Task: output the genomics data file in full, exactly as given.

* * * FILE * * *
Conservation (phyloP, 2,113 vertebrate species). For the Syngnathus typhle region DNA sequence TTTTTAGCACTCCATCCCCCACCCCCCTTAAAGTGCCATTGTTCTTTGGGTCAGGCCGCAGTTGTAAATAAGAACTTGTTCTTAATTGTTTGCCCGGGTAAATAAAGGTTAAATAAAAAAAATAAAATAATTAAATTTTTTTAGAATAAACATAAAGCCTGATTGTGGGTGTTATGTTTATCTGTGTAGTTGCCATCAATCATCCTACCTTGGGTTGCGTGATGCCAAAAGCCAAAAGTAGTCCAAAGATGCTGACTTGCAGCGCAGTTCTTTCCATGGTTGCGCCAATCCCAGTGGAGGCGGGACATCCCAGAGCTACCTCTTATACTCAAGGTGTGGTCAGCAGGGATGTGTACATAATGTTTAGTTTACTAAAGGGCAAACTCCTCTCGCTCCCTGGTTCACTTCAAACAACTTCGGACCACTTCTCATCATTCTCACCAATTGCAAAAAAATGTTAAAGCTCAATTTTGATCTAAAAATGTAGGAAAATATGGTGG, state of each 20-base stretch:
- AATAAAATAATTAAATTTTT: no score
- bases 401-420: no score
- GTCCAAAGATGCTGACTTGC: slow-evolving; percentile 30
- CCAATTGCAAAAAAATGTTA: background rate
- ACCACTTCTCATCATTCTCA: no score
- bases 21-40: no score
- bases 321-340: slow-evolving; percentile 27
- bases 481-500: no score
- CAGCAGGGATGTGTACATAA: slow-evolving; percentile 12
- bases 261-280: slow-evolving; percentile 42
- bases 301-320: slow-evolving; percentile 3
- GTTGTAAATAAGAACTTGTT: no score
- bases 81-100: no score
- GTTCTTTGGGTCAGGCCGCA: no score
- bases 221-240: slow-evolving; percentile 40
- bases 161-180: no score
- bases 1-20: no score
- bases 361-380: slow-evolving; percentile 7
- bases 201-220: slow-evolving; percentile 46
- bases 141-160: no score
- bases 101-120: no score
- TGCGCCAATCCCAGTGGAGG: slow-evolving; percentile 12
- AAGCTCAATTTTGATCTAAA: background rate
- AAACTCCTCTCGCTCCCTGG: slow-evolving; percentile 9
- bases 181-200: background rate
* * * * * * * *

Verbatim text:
Conservation (phyloP, 2,113 vertebrate species). For the Syngnathus typhle region DNA sequence TTTTTAGCACTCCATCCCCCACCCCCCTTAAAGTGCCATTGTTCTTTGGGTCAGGCCGCAGTTGTAAATAAGAACTTGTTCTTAATTGTTTGCCCGGGTAAATAAAGGTTAAATAAAAAAAATAAAATAATTAAATTTTTTTAGAATAAACATAAAGCCTGATTGTGGGTGTTATGTTTATCTGTGTAGTTGCCATCAATCATCCTACCTTGGGTTGCGTGATGCCAAAAGCCAAAAGTAGTCCAAAGATGCTGACTTGCAGCGCAGTTCTTTCCATGGTTGCGCCAATCCCAGTGGAGGCGGGACATCCCAGAGCTACCTCTTATACTCAAGGTGTGGTCAGCAGGGATGTGTACATAATGTTTAGTTTACTAAAGGGCAAACTCCTCTCGCTCCCTGGTTCACTTCAAACAACTTCGGACCACTTCTCATCATTCTCACCAATTGCAAAAAAATGTTAAAGCTCAATTTTGATCTAAAAATGTAGGAAAATATGGTGG, state of each 20-base stretch:
- AATAAAATAATTAAATTTTT: no score
- bases 401-420: no score
- GTCCAAAGATGCTGACTTGC: slow-evolving; percentile 30
- CCAATTGCAAAAAAATGTTA: background rate
- ACCACTTCTCATCATTCTCA: no score
- bases 21-40: no score
- bases 321-340: slow-evolving; percentile 27
- bases 481-500: no score
- CAGCAGGGATGTGTACATAA: slow-evolving; percentile 12
- bases 261-280: slow-evolving; percentile 42
- bases 301-320: slow-evolving; percentile 3
- GTTGTAAATAAGAACTTGTT: no score
- bases 81-100: no score
- GTTCTTTGGGTCAGGCCGCA: no score
- bases 221-240: slow-evolving; percentile 40
- bases 161-180: no score
- bases 1-20: no score
- bases 361-380: slow-evolving; percentile 7
- bases 201-220: slow-evolving; percentile 46
- bases 141-160: no score
- bases 101-120: no score
- TGCGCCAATCCCAGTGGAGG: slow-evolving; percentile 12
- AAGCTCAATTTTGATCTAAA: background rate
- AAACTCCTCTCGCTCCCTGG: slow-evolving; percentile 9
- bases 181-200: background rate